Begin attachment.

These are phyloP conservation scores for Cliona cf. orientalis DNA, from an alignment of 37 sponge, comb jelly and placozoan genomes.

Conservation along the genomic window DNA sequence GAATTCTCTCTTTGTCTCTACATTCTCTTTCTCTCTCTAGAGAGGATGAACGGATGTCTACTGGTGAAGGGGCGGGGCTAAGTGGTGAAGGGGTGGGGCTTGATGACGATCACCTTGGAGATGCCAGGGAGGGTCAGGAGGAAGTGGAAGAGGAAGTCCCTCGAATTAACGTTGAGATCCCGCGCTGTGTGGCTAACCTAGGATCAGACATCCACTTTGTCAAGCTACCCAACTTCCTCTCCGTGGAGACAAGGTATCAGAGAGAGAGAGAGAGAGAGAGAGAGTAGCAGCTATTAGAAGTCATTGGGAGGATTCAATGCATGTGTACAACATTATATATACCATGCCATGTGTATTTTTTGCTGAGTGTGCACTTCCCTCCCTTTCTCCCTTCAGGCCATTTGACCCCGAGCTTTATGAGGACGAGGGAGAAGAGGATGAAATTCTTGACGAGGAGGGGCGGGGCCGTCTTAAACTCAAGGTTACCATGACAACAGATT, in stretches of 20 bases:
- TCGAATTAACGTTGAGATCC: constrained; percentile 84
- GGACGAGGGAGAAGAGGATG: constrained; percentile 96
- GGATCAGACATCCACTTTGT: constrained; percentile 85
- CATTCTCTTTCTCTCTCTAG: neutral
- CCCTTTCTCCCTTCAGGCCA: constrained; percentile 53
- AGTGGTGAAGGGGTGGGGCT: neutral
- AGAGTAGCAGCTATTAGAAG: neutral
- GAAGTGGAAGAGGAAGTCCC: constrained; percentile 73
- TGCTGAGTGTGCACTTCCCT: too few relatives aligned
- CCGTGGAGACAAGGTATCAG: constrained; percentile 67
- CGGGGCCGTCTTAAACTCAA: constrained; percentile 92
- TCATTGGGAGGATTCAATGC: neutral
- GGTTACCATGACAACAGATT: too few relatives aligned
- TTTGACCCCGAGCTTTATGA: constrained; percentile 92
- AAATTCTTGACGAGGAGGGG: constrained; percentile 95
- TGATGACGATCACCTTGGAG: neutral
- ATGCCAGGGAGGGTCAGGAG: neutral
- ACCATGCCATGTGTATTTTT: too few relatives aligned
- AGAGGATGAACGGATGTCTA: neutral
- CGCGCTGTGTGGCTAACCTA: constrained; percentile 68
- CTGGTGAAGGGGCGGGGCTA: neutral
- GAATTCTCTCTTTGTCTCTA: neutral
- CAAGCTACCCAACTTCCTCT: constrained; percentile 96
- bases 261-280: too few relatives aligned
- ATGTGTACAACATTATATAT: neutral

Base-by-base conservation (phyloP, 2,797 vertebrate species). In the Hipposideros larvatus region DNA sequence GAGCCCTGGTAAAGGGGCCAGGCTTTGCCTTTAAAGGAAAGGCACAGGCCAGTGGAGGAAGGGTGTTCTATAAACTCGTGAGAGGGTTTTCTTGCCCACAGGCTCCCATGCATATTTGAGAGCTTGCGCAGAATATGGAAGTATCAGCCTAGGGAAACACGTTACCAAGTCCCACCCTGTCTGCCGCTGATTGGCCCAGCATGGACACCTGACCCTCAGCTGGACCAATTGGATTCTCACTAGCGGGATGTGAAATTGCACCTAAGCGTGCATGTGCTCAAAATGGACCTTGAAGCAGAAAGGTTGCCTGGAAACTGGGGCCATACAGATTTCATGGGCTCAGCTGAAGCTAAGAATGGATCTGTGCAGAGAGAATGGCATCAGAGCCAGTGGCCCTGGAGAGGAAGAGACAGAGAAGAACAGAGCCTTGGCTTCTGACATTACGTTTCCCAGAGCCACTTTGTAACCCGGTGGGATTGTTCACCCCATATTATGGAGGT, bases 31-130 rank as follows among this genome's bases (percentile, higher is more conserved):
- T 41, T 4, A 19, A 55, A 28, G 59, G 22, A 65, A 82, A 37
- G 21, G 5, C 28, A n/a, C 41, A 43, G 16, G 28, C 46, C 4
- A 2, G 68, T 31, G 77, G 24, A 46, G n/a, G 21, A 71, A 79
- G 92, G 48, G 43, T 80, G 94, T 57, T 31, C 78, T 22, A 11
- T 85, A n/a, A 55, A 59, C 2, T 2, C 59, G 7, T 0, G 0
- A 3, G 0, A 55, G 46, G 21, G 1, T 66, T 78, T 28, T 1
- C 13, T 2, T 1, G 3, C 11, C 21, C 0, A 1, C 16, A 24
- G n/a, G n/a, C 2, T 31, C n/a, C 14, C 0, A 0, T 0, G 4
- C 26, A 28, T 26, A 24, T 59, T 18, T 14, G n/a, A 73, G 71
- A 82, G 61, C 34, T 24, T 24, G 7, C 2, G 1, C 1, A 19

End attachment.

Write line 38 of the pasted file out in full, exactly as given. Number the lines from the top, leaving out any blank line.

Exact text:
- A 82, G 61, C 34, T 24, T 24, G 7, C 2, G 1, C 1, A 19